We hiked through a wooded area maintained by the Hamilton Conservation Authority and met lots of dog walkers and day hikers.  This only happens when the main trail intersects short hiking trails within city limits.  It’s encouraging and entertaining to come across people wearing shorts and flip flops when our gear includes long pants, long sleeve shirts, hiking boots and poles, backpacks and the funny looking forest ranger hats I’ve described in previous blogs.  We often wonder what they must think of us and we wonder and worry about the young women wearing shorts and flip flops when the terrain is unstable and tall poison ivy grows along the footpath.

There were many fallen trees that had not yet been cleared by Bruce Trail volunteers:

Carol climbing log

And some that were uprooted but still standing thanks to their more sturdy neighbors:

Wishbone Tree

Day 2’s hike started by crossing highway 6 via an underground tunnel.  We had barely emerged when this old homestead came into view:

Pioneer Homestead

Some steep climbs to the lip of the escarpment and descents via wooden and concrete stairs led us into the Grindstone Creek Valley.  The trail meandered along the creek bed and in some areas consisted of nothing but small, unstable rocks:

Rock Path

or tree roots:

Tree root path

It continued for over a kilometer past incredible rock formations:

Grindstone Creek Valley

The sound of a rushing waterfall was ever present as you climbed along a switchback to an open area overlooking Great Falls.  Tourists and families were all enjoying the 20 degree sunshine and the myriad of trails surrounding the falls:

Waterfall

We ended at km 73.5 in Halton’s Waterdown Woods and hiked the last kilometer with 2 other women who are also hoping to hike the trail end to end and are off next week to London England on a hiking holiday.

All in all a beautiful, fun filled weekend.

 

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Niagara to Tobermory – Old Baldy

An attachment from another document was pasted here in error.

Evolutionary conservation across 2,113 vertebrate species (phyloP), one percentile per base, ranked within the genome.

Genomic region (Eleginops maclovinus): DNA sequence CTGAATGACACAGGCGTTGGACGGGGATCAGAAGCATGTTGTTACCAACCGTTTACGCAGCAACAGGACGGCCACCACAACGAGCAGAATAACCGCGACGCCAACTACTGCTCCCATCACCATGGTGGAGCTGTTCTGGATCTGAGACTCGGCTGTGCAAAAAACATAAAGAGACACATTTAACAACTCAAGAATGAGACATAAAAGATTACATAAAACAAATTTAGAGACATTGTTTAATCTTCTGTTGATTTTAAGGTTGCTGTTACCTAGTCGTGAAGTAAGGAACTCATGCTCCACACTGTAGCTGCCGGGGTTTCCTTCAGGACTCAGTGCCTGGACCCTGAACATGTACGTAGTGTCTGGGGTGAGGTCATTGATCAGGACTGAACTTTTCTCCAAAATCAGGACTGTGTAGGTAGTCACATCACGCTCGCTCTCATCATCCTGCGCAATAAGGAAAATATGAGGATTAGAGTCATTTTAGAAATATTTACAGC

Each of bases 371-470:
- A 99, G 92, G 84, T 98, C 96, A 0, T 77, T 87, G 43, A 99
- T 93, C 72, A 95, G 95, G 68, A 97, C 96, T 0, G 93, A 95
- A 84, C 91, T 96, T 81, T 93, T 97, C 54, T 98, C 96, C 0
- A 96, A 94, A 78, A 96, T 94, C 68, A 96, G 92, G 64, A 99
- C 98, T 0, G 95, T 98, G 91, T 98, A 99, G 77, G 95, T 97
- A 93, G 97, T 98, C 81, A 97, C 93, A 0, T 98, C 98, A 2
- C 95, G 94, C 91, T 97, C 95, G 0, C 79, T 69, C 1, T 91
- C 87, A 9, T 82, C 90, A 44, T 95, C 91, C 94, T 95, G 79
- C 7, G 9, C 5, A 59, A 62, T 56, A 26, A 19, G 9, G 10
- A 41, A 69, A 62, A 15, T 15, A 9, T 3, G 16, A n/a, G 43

Friday May 29 we decided to hike 10km in the Beaver Valley.  Our start point was 42.1 on Map 26 with an end point of 52.5.  The weather was perfect with a strong breeze that kept us cool and the bugs at bay.

We had an early start agreeing to meet at 8 a.m.  This section of the trail was added in 2008 and dubbed the Falling Waters section.  It told us to watch for turkey vultures and buteo hawks.  The guide also enticed us with descriptions of great lookouts including the Old Baldy lookout which is 150m high, the highest point in Southern Ontario.  This view of Old Baldy was from the top of the escarpment:

Old Baldy 1While this view of Old Baldy was from the base of the escarpment taken when we were traveling up to retrieve our vehicle at the end of the hike:

Old Baldy 2

We hiked through old growth forest where hundreds of trilliums were turning from bright white to pale pink – denoting their final days.  We were thrilled to pass several patches of Elfin Lady Slippers, one of 52 varieties of orchids that grow in Canada:

Lady Slippers

The final 2km took us up a steep climb on property owned by OPG (Ontario Power Generation) beside the penstocks that carry water from Lake Eugenia to the turbines in the generating plant located in the valley far below.  This gave us an opportunity for a great discussion on alternative energy:

Carol and OPG

A highlight of hiking for 5 hours is the great discussions we have on a wide variety of subjects including but certainly not limited to an article one of us has read; advice we need about gardening or decorating; a program we’ve listened to on CBC radio or a specific portion of the trail we’re hiking.

We almost always see fungus growing on trees that have fallen and are now decomposing and providing nutrients to the soil.  This hike was no exception.  This fungus was growing beside a bridge which had been constructed to help us over a river that is now simply a dry river bed:

Fungus

The Beaver Valley Club has positioned benches for respite that overlook incredible views  and we took advantage of several of them to rest and enjoy a cold drink and light snack:

Carol respite

Another great day on the Bruce Trail.